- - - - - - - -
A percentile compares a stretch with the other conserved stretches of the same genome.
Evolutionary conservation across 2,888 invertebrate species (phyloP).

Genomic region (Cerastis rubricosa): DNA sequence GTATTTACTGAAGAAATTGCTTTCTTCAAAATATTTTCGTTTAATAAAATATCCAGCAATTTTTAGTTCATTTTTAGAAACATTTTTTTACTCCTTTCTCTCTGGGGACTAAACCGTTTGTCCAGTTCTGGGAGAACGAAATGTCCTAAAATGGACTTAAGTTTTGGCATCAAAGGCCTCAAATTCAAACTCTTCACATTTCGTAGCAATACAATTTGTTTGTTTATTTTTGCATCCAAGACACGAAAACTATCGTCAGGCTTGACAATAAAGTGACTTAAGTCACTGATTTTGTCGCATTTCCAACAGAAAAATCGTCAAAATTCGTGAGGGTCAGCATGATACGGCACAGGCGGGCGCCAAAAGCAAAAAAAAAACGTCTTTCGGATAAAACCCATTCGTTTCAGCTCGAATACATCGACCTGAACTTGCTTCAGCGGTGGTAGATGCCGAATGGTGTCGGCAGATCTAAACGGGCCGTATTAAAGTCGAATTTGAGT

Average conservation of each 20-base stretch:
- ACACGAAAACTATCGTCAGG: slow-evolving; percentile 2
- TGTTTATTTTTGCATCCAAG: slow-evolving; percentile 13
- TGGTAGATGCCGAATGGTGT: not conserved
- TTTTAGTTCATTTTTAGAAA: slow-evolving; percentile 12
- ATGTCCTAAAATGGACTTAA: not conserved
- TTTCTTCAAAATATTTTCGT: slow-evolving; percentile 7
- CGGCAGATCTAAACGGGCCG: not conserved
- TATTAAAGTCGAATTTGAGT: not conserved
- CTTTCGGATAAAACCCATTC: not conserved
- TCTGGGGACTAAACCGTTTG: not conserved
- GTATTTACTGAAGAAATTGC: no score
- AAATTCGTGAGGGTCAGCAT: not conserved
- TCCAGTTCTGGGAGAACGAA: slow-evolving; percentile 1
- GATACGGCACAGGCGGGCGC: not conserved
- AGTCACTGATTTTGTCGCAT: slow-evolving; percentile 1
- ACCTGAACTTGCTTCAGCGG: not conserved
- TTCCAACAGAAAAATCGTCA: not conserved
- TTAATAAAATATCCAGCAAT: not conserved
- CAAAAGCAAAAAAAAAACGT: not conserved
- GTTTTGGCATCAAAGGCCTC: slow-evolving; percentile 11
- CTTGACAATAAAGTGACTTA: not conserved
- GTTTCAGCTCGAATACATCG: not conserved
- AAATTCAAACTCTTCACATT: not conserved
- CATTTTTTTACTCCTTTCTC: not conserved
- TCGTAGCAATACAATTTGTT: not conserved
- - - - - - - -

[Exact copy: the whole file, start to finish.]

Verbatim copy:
A percentile compares a stretch with the other conserved stretches of the same genome.
Evolutionary conservation across 2,888 invertebrate species (phyloP).

Genomic region (Cerastis rubricosa): DNA sequence GTATTTACTGAAGAAATTGCTTTCTTCAAAATATTTTCGTTTAATAAAATATCCAGCAATTTTTAGTTCATTTTTAGAAACATTTTTTTACTCCTTTCTCTCTGGGGACTAAACCGTTTGTCCAGTTCTGGGAGAACGAAATGTCCTAAAATGGACTTAAGTTTTGGCATCAAAGGCCTCAAATTCAAACTCTTCACATTTCGTAGCAATACAATTTGTTTGTTTATTTTTGCATCCAAGACACGAAAACTATCGTCAGGCTTGACAATAAAGTGACTTAAGTCACTGATTTTGTCGCATTTCCAACAGAAAAATCGTCAAAATTCGTGAGGGTCAGCATGATACGGCACAGGCGGGCGCCAAAAGCAAAAAAAAAACGTCTTTCGGATAAAACCCATTCGTTTCAGCTCGAATACATCGACCTGAACTTGCTTCAGCGGTGGTAGATGCCGAATGGTGTCGGCAGATCTAAACGGGCCGTATTAAAGTCGAATTTGAGT

Average conservation of each 20-base stretch:
- ACACGAAAACTATCGTCAGG: slow-evolving; percentile 2
- TGTTTATTTTTGCATCCAAG: slow-evolving; percentile 13
- TGGTAGATGCCGAATGGTGT: not conserved
- TTTTAGTTCATTTTTAGAAA: slow-evolving; percentile 12
- ATGTCCTAAAATGGACTTAA: not conserved
- TTTCTTCAAAATATTTTCGT: slow-evolving; percentile 7
- CGGCAGATCTAAACGGGCCG: not conserved
- TATTAAAGTCGAATTTGAGT: not conserved
- CTTTCGGATAAAACCCATTC: not conserved
- TCTGGGGACTAAACCGTTTG: not conserved
- GTATTTACTGAAGAAATTGC: no score
- AAATTCGTGAGGGTCAGCAT: not conserved
- TCCAGTTCTGGGAGAACGAA: slow-evolving; percentile 1
- GATACGGCACAGGCGGGCGC: not conserved
- AGTCACTGATTTTGTCGCAT: slow-evolving; percentile 1
- ACCTGAACTTGCTTCAGCGG: not conserved
- TTCCAACAGAAAAATCGTCA: not conserved
- TTAATAAAATATCCAGCAAT: not conserved
- CAAAAGCAAAAAAAAAACGT: not conserved
- GTTTTGGCATCAAAGGCCTC: slow-evolving; percentile 11
- CTTGACAATAAAGTGACTTA: not conserved
- GTTTCAGCTCGAATACATCG: not conserved
- AAATTCAAACTCTTCACATT: not conserved
- CATTTTTTTACTCCTTTCTC: not conserved
- TCGTAGCAATACAATTTGTT: not conserved